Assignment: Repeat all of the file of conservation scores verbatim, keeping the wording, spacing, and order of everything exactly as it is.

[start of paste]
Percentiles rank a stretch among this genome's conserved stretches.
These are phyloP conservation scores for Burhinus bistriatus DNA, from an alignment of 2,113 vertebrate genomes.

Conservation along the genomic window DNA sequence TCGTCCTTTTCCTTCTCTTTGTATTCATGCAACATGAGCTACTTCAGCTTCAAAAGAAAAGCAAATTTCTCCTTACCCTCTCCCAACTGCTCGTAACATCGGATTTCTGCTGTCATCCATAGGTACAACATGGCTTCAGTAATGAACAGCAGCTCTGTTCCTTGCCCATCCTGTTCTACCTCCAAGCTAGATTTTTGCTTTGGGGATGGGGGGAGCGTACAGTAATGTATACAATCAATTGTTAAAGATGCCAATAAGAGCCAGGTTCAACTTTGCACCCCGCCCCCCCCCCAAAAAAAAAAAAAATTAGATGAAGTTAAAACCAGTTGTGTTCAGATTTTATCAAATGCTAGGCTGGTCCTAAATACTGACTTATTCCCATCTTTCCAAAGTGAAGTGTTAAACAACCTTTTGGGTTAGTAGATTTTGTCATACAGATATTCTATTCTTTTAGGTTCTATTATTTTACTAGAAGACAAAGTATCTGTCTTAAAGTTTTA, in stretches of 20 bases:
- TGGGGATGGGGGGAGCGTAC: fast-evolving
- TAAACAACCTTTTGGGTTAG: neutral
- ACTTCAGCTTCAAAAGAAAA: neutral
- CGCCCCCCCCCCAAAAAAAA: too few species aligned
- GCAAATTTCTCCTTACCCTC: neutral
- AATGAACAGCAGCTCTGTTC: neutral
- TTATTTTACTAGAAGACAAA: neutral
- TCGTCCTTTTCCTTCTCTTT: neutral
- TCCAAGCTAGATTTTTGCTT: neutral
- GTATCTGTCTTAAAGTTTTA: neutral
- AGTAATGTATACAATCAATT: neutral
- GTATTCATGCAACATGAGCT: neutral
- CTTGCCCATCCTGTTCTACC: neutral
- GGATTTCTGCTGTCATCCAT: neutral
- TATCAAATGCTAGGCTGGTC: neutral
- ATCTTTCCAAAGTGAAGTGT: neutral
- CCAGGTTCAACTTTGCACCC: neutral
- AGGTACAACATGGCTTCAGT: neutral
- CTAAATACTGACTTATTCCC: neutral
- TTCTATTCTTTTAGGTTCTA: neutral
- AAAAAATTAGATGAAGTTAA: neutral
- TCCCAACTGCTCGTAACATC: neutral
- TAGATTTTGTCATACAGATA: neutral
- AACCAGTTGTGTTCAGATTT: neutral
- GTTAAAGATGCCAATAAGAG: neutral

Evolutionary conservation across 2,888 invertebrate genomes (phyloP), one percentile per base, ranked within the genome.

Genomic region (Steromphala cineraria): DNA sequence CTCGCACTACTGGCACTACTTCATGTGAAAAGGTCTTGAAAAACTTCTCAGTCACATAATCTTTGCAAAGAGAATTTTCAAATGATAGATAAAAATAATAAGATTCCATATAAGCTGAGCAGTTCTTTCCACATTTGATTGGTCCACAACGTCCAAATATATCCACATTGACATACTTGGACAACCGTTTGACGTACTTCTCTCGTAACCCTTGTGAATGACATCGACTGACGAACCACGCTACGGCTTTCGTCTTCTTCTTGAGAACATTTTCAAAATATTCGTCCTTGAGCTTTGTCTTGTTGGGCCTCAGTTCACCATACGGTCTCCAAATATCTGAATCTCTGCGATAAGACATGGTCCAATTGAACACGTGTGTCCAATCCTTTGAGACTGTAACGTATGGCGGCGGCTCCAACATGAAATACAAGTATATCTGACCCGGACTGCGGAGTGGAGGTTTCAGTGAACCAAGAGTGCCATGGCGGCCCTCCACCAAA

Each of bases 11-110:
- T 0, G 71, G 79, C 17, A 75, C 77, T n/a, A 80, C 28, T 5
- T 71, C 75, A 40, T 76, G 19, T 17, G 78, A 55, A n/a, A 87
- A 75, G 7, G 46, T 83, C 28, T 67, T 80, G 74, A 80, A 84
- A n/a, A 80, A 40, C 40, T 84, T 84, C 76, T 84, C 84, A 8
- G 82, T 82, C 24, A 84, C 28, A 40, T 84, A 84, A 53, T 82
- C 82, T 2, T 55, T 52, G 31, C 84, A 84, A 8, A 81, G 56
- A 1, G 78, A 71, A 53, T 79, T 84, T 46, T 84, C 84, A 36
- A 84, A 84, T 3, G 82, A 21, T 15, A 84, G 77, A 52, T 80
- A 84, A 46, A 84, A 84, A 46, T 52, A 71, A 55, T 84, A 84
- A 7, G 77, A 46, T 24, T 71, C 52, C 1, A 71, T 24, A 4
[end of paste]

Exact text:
Percentiles rank a stretch among this genome's conserved stretches.
These are phyloP conservation scores for Burhinus bistriatus DNA, from an alignment of 2,113 vertebrate genomes.

Conservation along the genomic window DNA sequence TCGTCCTTTTCCTTCTCTTTGTATTCATGCAACATGAGCTACTTCAGCTTCAAAAGAAAAGCAAATTTCTCCTTACCCTCTCCCAACTGCTCGTAACATCGGATTTCTGCTGTCATCCATAGGTACAACATGGCTTCAGTAATGAACAGCAGCTCTGTTCCTTGCCCATCCTGTTCTACCTCCAAGCTAGATTTTTGCTTTGGGGATGGGGGGAGCGTACAGTAATGTATACAATCAATTGTTAAAGATGCCAATAAGAGCCAGGTTCAACTTTGCACCCCGCCCCCCCCCCAAAAAAAAAAAAAATTAGATGAAGTTAAAACCAGTTGTGTTCAGATTTTATCAAATGCTAGGCTGGTCCTAAATACTGACTTATTCCCATCTTTCCAAAGTGAAGTGTTAAACAACCTTTTGGGTTAGTAGATTTTGTCATACAGATATTCTATTCTTTTAGGTTCTATTATTTTACTAGAAGACAAAGTATCTGTCTTAAAGTTTTA, in stretches of 20 bases:
- TGGGGATGGGGGGAGCGTAC: fast-evolving
- TAAACAACCTTTTGGGTTAG: neutral
- ACTTCAGCTTCAAAAGAAAA: neutral
- CGCCCCCCCCCCAAAAAAAA: too few species aligned
- GCAAATTTCTCCTTACCCTC: neutral
- AATGAACAGCAGCTCTGTTC: neutral
- TTATTTTACTAGAAGACAAA: neutral
- TCGTCCTTTTCCTTCTCTTT: neutral
- TCCAAGCTAGATTTTTGCTT: neutral
- GTATCTGTCTTAAAGTTTTA: neutral
- AGTAATGTATACAATCAATT: neutral
- GTATTCATGCAACATGAGCT: neutral
- CTTGCCCATCCTGTTCTACC: neutral
- GGATTTCTGCTGTCATCCAT: neutral
- TATCAAATGCTAGGCTGGTC: neutral
- ATCTTTCCAAAGTGAAGTGT: neutral
- CCAGGTTCAACTTTGCACCC: neutral
- AGGTACAACATGGCTTCAGT: neutral
- CTAAATACTGACTTATTCCC: neutral
- TTCTATTCTTTTAGGTTCTA: neutral
- AAAAAATTAGATGAAGTTAA: neutral
- TCCCAACTGCTCGTAACATC: neutral
- TAGATTTTGTCATACAGATA: neutral
- AACCAGTTGTGTTCAGATTT: neutral
- GTTAAAGATGCCAATAAGAG: neutral

Evolutionary conservation across 2,888 invertebrate genomes (phyloP), one percentile per base, ranked within the genome.

Genomic region (Steromphala cineraria): DNA sequence CTCGCACTACTGGCACTACTTCATGTGAAAAGGTCTTGAAAAACTTCTCAGTCACATAATCTTTGCAAAGAGAATTTTCAAATGATAGATAAAAATAATAAGATTCCATATAAGCTGAGCAGTTCTTTCCACATTTGATTGGTCCACAACGTCCAAATATATCCACATTGACATACTTGGACAACCGTTTGACGTACTTCTCTCGTAACCCTTGTGAATGACATCGACTGACGAACCACGCTACGGCTTTCGTCTTCTTCTTGAGAACATTTTCAAAATATTCGTCCTTGAGCTTTGTCTTGTTGGGCCTCAGTTCACCATACGGTCTCCAAATATCTGAATCTCTGCGATAAGACATGGTCCAATTGAACACGTGTGTCCAATCCTTTGAGACTGTAACGTATGGCGGCGGCTCCAACATGAAATACAAGTATATCTGACCCGGACTGCGGAGTGGAGGTTTCAGTGAACCAAGAGTGCCATGGCGGCCCTCCACCAAA

Each of bases 11-110:
- T 0, G 71, G 79, C 17, A 75, C 77, T n/a, A 80, C 28, T 5
- T 71, C 75, A 40, T 76, G 19, T 17, G 78, A 55, A n/a, A 87
- A 75, G 7, G 46, T 83, C 28, T 67, T 80, G 74, A 80, A 84
- A n/a, A 80, A 40, C 40, T 84, T 84, C 76, T 84, C 84, A 8
- G 82, T 82, C 24, A 84, C 28, A 40, T 84, A 84, A 53, T 82
- C 82, T 2, T 55, T 52, G 31, C 84, A 84, A 8, A 81, G 56
- A 1, G 78, A 71, A 53, T 79, T 84, T 46, T 84, C 84, A 36
- A 84, A 84, T 3, G 82, A 21, T 15, A 84, G 77, A 52, T 80
- A 84, A 46, A 84, A 84, A 46, T 52, A 71, A 55, T 84, A 84
- A 7, G 77, A 46, T 24, T 71, C 52, C 1, A 71, T 24, A 4